A Step-by-Step Guide to Emotional Regulation

 In Mental Health

The term “emotional regulation” is used in the counselling space a lot. We find that this is one of the top reasons that people come into counselling for as they are hoping to learn to regulate their emotions. Emotional regulation is crucial for maintaining mental health and overall well-being. It involves recognizing, understanding, and managing your emotions in a healthy way. This can involve using different coping and distress tolerance skills, however, it is not just deep breathing as many people think. Emotional regulation needs to be tailored to you as an individual as well as the emotion you are feeling. As an introduction to emotional regulation, we’ve created a step-by-step guide to help you navigate your emotional landscape and take care of your emotional needs.


Steps to Emotional Regulation

1. Name What Your Reaction Is

  • Identify Physical Sensations: Take a moment to notice what’s happening in your body. Are you crying? Do you feel a heaviness in your chest? Maybe your muscles are tense, or your heart is racing. These physical reactions are your body’s way of signalling that something important is happening emotionally.
  • Example: “I am crying, and I feel a knot in my stomach.”

2. Name What the Emotion Might Be

  • Label the Emotion: Once you’ve identified your physical reactions, try to name the emotion you are experiencing. Are you feeling sad, angry, frustrated, or anxious? Naming the emotion can help you better understand and address it.
  • One of my favourite ways to name emotions is using the popular Feeling Wheel. There are many of them out there, but they are a helpful way to start to increase your emotional vocabulary.
  • Example: “I feel really sad.” “I’m feeling rejected and hurt”

3. Ask Yourself: Why Might I Be Feeling This Way?

  • Explore the Source: Reflect on why you might be feeling this emotion. Are there specific events, thoughts, or memories triggering this response? Understanding the root cause can provide insight into your emotional state.
  • Sometimes our emotions can seem to come out of nowhere. This is where it can be helpful to reflect backwards and uncover what steps lead up to your current emotion. When did you start feeling the heaviness in your chest? Were you talking to a friend? Did you check social media?
  • Example: “I feel sad because I feel rejected and lonely. I checked my phone and no one has texted me all day”

4. What Do I Need to Do to Support Myself With This Feeling?

  • Self-Care Actions: Think about what you can do to support yourself emotionally. This might include seeking comfort, engaging in a soothing activity, or expressing your feelings in a healthy way.
  • Example: “I am sad and lonely. I need a hug, or I need to take a warm bath and let myself cry.”

Tailoring Emotional Care to Your Needs

Emotional care is personal and unique to each individual. Different emotions actually need different actions to help us regulate them. When we are sad we need different things than when we are angry or frustrated. Here are a few examples of things to try depending on what emotion you are feeling and needing to regulate.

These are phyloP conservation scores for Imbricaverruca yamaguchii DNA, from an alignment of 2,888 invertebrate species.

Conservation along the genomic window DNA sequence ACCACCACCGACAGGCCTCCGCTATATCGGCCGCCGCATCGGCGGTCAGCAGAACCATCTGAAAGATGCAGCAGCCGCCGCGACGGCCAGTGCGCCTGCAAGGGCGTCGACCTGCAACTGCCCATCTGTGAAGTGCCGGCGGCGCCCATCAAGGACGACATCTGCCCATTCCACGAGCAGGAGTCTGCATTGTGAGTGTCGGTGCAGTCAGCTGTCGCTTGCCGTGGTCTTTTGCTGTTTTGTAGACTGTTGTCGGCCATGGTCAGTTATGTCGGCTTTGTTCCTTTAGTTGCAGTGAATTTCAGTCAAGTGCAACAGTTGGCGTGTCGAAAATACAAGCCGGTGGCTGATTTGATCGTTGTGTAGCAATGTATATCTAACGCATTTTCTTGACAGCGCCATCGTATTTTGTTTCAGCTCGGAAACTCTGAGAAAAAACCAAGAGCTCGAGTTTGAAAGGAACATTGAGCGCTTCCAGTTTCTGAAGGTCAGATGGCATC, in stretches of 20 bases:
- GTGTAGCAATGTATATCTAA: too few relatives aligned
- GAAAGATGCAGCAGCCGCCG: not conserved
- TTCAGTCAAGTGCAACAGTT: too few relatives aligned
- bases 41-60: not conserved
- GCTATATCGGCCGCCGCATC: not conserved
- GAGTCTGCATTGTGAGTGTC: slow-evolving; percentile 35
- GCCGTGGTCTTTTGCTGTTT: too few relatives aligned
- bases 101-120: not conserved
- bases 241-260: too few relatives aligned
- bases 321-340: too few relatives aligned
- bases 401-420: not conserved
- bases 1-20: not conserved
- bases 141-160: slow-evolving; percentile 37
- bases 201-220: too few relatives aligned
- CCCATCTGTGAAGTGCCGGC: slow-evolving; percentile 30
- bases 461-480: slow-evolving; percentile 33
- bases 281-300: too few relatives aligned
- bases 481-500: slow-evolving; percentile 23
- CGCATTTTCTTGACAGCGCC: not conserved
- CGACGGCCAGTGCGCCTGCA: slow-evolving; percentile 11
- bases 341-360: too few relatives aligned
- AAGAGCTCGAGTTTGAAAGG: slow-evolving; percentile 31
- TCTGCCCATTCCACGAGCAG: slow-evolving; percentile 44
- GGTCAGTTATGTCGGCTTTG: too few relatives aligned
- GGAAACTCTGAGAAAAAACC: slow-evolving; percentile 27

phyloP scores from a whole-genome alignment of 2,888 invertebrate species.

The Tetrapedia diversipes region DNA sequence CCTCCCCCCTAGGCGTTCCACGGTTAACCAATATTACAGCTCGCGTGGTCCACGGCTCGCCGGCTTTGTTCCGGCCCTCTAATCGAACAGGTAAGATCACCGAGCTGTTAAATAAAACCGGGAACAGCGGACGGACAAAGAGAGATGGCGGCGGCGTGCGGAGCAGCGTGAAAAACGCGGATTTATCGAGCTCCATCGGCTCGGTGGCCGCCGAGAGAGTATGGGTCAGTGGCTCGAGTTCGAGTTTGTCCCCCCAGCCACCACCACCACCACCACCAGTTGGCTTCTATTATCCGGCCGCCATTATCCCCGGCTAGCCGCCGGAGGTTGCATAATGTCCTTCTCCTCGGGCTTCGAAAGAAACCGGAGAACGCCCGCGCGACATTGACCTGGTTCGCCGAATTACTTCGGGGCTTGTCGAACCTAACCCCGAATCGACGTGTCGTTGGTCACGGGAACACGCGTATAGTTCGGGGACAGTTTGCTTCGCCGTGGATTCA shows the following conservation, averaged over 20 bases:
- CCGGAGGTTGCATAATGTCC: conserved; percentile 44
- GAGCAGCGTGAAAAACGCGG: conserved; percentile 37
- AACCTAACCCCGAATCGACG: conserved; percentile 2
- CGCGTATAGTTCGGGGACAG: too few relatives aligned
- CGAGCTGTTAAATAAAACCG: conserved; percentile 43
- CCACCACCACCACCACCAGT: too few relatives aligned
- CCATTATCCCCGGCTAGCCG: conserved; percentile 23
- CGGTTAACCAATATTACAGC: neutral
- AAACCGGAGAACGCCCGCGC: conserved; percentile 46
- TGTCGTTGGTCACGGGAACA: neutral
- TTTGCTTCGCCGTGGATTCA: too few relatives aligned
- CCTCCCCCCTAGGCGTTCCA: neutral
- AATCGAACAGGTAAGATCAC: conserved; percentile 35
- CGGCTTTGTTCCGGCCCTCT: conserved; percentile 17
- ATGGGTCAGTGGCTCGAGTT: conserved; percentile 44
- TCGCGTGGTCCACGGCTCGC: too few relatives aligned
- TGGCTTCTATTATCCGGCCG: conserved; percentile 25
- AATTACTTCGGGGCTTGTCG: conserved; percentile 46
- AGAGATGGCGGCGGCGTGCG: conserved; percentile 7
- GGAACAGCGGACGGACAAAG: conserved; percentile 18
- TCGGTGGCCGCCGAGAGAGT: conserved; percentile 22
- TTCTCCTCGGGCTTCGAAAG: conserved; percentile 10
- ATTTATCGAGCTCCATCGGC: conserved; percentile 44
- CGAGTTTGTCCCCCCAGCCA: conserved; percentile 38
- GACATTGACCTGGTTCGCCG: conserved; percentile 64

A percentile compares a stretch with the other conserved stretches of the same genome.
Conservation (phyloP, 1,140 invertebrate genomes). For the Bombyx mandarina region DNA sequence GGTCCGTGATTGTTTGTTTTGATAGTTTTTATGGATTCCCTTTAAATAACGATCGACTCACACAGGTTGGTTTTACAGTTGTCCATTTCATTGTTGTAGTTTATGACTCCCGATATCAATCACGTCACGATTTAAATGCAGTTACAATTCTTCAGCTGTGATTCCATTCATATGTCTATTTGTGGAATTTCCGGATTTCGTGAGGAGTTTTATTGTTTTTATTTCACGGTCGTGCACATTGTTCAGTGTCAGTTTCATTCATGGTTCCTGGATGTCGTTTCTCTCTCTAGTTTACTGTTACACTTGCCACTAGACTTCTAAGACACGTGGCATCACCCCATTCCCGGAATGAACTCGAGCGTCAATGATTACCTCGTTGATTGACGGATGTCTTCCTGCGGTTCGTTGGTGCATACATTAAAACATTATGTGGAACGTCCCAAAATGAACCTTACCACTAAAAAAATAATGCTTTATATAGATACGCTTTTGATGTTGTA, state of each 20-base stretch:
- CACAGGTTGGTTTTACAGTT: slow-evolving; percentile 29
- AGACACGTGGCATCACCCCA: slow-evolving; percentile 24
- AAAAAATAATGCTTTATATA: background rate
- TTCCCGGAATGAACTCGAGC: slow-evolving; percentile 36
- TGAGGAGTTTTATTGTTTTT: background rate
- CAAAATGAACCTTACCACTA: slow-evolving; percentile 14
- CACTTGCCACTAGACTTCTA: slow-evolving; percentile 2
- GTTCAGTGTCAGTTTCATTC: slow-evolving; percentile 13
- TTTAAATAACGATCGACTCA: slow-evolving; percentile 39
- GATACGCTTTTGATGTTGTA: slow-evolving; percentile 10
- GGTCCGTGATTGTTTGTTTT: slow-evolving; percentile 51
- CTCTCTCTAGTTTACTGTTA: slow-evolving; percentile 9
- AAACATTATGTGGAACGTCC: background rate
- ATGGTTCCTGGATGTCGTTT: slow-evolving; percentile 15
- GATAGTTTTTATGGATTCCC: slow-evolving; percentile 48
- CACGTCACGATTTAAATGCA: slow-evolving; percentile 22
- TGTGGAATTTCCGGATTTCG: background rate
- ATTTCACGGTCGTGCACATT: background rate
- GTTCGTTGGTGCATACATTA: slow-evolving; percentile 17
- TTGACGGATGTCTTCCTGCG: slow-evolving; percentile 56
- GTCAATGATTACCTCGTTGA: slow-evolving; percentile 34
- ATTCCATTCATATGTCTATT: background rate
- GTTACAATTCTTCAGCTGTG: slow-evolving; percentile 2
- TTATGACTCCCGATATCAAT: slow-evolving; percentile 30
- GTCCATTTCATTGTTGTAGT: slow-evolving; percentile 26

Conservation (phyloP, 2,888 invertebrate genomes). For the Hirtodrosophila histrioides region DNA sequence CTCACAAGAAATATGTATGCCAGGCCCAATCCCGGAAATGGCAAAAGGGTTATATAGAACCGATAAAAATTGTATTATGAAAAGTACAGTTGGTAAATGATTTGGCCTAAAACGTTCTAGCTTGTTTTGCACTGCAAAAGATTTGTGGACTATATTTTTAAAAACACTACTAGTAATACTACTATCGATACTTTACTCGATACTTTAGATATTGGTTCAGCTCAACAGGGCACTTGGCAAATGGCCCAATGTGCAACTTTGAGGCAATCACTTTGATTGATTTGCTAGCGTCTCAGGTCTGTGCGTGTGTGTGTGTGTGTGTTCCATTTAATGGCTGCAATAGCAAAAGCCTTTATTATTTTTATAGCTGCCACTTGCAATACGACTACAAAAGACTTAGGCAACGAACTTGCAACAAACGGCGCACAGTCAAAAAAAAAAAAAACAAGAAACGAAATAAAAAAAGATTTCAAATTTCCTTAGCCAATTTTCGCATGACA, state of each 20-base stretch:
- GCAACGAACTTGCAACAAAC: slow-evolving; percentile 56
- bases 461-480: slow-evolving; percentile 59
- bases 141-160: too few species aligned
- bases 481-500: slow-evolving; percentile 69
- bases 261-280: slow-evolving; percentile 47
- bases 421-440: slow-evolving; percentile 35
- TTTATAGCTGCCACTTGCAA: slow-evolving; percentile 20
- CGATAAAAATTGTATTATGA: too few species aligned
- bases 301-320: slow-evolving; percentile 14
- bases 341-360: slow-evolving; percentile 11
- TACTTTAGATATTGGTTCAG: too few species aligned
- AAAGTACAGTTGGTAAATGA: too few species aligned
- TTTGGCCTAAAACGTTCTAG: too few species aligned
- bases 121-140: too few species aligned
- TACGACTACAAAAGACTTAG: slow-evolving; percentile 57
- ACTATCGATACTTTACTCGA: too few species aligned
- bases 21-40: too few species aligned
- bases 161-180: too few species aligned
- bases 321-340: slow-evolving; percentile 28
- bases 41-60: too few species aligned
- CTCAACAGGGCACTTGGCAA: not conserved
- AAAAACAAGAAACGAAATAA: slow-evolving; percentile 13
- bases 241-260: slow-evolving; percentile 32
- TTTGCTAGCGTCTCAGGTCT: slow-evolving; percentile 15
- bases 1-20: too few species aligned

Examples of Emotional Regulation

  • Anxiety: Practice deep breathing exercises, mindfulness meditation, or grounding techniques to help calm your mind and body.
  • Anger: Try physical activities like running, boxing, or strength training to release pent-up energy. Journaling your thoughts can also help process your anger. Say out loud your angry feelings, or write a letter to someone who is causing you anger – you can or cannot send it.
  • Frustration: Allow yourself to express the frustration physically but safely. You might grunt, stomp your feet, or engage in a physical activity like going for a walk.
  • Happiness or Excitement: Embrace and share your happiness. You might make joyful sounds like “Wahoo!”, dance around, or share your joy with others through conversation or planning a celebration
  • Loneliness: Reach out to a friend or family member, join a community group, or engage in hobbies that bring you joy and connect you with others.
  • Overwhelm: Break tasks into smaller steps, take regular breaks, and prioritize self-care activities that help you recharge, such as taking a walk in nature or practicing gentle stretching. Focus on what it is in your control and take it one step at a time. Delegate tasks if that’s possible.
  • Sadness: Engage in comforting and nurturing activities. This could be reading or praying, reading scripture, wrapping yourself in a blanket, giving yourself permission to cry, and giving yourself a hug.

Taking the time to understand and care for your emotional needs is a vital part of maintaining mental and emotional health. By naming your reactions, identifying your emotions, exploring their sources, and taking supportive actions, you can better manage your emotional well-being. Remember, it’s okay to seek support from others or professional help if you find it challenging to navigate your emotions on your own. Your emotional health is important, and taking steps to nurture it is a sign of strength and self-awareness.

Are you interested in learning more about emotional regulation? Reach out to our counsellors today to schedule a free consultation call!

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